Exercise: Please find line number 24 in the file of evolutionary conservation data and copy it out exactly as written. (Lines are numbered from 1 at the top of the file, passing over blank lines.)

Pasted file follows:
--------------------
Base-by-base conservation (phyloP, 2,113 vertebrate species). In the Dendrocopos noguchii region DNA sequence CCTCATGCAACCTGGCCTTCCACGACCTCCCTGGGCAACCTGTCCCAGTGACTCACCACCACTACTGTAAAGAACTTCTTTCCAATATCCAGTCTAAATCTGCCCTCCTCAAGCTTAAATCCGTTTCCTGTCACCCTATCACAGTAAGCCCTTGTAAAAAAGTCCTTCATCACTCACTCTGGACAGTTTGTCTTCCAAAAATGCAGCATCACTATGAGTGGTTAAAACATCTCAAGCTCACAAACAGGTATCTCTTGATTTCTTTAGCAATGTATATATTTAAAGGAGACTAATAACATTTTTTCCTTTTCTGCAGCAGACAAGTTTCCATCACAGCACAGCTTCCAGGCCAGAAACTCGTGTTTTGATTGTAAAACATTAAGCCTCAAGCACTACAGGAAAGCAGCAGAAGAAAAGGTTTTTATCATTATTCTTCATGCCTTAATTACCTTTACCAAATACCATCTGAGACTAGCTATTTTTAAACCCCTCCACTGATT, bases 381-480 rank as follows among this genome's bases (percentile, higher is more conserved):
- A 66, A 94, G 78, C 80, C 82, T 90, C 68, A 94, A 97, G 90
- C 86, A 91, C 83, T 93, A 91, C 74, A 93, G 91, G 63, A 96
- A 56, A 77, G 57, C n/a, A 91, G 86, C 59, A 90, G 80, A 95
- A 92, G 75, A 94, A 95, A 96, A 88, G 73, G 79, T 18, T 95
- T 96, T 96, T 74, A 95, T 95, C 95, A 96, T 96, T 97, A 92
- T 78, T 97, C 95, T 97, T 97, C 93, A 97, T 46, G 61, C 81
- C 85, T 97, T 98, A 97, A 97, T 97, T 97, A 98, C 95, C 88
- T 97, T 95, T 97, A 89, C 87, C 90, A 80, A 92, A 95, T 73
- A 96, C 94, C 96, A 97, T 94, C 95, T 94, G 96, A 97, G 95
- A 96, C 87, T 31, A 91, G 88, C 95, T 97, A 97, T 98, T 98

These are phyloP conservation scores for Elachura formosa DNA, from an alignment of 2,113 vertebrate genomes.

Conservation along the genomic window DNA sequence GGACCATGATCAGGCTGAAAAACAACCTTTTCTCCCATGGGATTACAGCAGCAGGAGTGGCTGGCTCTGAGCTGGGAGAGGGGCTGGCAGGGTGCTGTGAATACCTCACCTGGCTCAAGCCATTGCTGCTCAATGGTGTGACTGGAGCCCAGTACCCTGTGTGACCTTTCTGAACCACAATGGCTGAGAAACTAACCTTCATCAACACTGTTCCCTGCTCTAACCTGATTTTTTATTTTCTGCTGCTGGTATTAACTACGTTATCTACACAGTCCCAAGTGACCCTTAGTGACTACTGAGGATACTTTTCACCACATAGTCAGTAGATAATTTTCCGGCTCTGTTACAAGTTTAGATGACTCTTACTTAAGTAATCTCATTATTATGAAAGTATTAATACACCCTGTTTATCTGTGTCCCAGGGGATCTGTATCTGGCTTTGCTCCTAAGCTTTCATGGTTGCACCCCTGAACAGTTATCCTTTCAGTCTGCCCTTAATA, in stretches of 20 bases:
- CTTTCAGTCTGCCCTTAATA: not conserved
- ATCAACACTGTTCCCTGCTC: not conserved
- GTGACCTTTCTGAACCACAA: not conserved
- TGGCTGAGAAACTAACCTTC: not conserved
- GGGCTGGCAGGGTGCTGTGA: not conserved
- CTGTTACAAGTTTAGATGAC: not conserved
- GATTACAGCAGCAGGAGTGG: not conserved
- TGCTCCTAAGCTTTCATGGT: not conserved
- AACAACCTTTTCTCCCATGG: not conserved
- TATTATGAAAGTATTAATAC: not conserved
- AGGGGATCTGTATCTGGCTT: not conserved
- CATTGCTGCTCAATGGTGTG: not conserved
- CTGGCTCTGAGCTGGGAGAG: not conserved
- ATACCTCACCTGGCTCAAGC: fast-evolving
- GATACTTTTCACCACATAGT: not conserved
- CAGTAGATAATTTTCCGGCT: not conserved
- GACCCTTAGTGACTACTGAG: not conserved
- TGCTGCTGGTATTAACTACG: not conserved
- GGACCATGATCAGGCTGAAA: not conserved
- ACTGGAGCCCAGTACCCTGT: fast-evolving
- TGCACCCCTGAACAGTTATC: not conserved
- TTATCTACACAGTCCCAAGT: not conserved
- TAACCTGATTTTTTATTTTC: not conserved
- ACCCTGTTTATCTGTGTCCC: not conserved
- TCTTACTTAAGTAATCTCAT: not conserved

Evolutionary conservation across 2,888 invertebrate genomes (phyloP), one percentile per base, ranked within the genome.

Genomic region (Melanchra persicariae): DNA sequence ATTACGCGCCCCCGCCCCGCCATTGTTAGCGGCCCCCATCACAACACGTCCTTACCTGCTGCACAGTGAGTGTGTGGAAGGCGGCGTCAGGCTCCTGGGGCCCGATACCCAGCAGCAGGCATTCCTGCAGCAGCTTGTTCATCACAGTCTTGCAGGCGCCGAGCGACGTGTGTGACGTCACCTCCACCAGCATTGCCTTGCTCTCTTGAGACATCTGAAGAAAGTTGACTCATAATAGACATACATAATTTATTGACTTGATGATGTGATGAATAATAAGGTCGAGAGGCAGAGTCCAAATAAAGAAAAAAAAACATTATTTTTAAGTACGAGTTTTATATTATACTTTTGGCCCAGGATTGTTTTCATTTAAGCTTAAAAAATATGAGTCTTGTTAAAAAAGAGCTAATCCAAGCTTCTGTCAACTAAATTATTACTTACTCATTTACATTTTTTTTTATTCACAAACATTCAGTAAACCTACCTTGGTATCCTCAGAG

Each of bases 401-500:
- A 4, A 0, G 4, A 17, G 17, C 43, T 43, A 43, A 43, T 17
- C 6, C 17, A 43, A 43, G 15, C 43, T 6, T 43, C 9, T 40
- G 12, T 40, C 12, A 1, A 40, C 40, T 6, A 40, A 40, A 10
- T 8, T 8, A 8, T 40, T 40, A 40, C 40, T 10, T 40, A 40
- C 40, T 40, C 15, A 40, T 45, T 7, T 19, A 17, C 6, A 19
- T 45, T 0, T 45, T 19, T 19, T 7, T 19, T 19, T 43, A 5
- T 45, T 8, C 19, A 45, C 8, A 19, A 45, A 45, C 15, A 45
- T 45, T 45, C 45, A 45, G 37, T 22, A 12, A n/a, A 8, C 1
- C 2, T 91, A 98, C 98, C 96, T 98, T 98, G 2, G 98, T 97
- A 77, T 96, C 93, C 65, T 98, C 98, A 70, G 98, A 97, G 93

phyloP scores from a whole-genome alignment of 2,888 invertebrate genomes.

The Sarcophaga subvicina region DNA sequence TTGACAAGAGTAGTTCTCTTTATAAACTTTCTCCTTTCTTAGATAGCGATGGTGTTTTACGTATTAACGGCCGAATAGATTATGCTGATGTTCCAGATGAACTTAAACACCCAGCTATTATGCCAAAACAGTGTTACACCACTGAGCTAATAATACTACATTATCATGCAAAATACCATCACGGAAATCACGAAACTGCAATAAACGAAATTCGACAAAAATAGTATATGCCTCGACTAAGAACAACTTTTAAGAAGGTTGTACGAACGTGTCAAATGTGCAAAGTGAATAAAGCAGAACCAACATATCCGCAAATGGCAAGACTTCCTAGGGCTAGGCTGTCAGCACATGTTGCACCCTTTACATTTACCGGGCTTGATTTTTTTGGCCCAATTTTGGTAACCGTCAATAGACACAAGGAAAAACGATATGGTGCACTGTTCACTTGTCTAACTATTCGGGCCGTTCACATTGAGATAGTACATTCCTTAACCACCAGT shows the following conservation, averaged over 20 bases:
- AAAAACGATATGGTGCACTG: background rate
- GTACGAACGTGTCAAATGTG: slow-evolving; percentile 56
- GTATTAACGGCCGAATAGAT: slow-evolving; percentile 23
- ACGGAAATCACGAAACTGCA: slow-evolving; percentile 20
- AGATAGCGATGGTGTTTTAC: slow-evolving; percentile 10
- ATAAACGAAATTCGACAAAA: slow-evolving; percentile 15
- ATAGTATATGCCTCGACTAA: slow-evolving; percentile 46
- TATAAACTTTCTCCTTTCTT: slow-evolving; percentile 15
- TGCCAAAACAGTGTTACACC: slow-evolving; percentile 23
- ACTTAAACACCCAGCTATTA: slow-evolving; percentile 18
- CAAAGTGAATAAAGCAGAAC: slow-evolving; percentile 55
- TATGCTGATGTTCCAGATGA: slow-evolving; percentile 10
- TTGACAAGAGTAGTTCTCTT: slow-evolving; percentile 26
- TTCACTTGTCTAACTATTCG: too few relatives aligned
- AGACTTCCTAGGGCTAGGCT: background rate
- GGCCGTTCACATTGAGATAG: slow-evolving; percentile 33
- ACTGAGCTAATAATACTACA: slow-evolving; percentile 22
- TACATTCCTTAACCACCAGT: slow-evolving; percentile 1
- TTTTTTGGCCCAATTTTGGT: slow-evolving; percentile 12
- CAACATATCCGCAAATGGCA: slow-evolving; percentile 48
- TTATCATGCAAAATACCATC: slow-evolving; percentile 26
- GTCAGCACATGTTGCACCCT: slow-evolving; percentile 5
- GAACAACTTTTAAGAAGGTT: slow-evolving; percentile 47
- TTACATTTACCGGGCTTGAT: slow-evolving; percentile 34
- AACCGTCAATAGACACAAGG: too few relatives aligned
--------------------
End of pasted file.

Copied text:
- AGGGGATCTGTATCTGGCTT: not conserved